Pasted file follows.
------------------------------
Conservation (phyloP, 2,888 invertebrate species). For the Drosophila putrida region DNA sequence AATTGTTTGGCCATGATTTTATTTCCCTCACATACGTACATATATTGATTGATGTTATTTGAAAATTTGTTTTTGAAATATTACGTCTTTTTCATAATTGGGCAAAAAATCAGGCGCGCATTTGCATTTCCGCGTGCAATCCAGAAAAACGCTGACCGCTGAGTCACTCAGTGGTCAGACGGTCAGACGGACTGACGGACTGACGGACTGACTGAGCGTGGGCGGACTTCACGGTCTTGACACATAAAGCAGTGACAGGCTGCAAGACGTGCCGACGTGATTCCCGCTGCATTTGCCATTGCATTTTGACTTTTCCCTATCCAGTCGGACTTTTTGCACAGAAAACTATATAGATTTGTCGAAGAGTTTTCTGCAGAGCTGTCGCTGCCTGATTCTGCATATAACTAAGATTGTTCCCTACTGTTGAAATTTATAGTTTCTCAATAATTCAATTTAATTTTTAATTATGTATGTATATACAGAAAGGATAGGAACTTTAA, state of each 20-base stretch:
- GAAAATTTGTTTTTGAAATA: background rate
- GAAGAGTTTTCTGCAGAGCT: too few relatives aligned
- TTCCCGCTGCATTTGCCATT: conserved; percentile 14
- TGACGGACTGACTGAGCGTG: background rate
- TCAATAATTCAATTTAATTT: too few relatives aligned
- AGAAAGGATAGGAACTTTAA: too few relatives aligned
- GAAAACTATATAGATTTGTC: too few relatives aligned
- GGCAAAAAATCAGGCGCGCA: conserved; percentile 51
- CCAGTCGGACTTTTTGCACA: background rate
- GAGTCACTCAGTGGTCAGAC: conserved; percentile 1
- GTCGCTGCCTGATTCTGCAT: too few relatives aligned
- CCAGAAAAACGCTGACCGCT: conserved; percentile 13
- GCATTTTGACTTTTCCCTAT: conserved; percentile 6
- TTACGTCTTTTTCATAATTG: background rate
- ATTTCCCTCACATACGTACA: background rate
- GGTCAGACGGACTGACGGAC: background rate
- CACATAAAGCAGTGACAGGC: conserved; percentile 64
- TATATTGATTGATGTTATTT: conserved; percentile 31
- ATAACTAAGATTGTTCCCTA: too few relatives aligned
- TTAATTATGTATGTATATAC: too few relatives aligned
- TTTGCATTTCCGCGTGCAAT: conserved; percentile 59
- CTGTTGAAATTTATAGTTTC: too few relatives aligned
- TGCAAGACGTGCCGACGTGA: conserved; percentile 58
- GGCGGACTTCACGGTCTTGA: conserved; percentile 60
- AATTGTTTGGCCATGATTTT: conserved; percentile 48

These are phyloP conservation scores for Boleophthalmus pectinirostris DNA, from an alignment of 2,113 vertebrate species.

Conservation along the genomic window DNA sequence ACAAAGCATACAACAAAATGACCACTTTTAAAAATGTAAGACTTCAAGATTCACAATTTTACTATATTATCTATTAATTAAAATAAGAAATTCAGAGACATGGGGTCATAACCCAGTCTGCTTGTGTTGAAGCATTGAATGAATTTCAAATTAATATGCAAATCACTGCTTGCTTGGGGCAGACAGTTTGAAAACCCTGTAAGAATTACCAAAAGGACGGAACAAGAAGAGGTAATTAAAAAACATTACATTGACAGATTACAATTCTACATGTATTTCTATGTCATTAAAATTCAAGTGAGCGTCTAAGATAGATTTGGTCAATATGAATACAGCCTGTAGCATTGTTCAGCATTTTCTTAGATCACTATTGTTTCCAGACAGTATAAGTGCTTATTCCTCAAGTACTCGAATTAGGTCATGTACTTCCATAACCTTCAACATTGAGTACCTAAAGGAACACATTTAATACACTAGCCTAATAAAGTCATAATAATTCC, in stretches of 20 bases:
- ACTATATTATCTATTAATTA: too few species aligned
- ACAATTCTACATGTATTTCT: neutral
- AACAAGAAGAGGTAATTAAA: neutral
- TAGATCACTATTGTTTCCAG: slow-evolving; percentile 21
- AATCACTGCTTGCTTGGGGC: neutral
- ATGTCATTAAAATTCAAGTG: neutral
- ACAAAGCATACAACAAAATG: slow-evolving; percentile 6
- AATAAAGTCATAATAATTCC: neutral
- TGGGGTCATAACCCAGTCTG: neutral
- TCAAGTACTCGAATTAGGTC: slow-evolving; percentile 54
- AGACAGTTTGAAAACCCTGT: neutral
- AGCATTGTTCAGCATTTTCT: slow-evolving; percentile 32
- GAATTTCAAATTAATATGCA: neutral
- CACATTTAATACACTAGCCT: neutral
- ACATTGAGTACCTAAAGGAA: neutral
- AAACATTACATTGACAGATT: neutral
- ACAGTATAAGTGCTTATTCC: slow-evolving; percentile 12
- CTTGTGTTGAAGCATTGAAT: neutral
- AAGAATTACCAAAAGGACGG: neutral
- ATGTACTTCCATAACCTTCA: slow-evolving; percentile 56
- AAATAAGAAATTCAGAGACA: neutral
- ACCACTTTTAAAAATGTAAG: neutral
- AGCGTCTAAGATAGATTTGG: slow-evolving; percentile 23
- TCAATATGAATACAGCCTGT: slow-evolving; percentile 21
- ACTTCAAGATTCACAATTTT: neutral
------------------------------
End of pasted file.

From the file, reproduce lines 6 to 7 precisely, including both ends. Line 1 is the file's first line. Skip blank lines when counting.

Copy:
- TCAATAATTCAATTTAATTT: too few relatives aligned
- AGAAAGGATAGGAACTTTAA: too few relatives aligned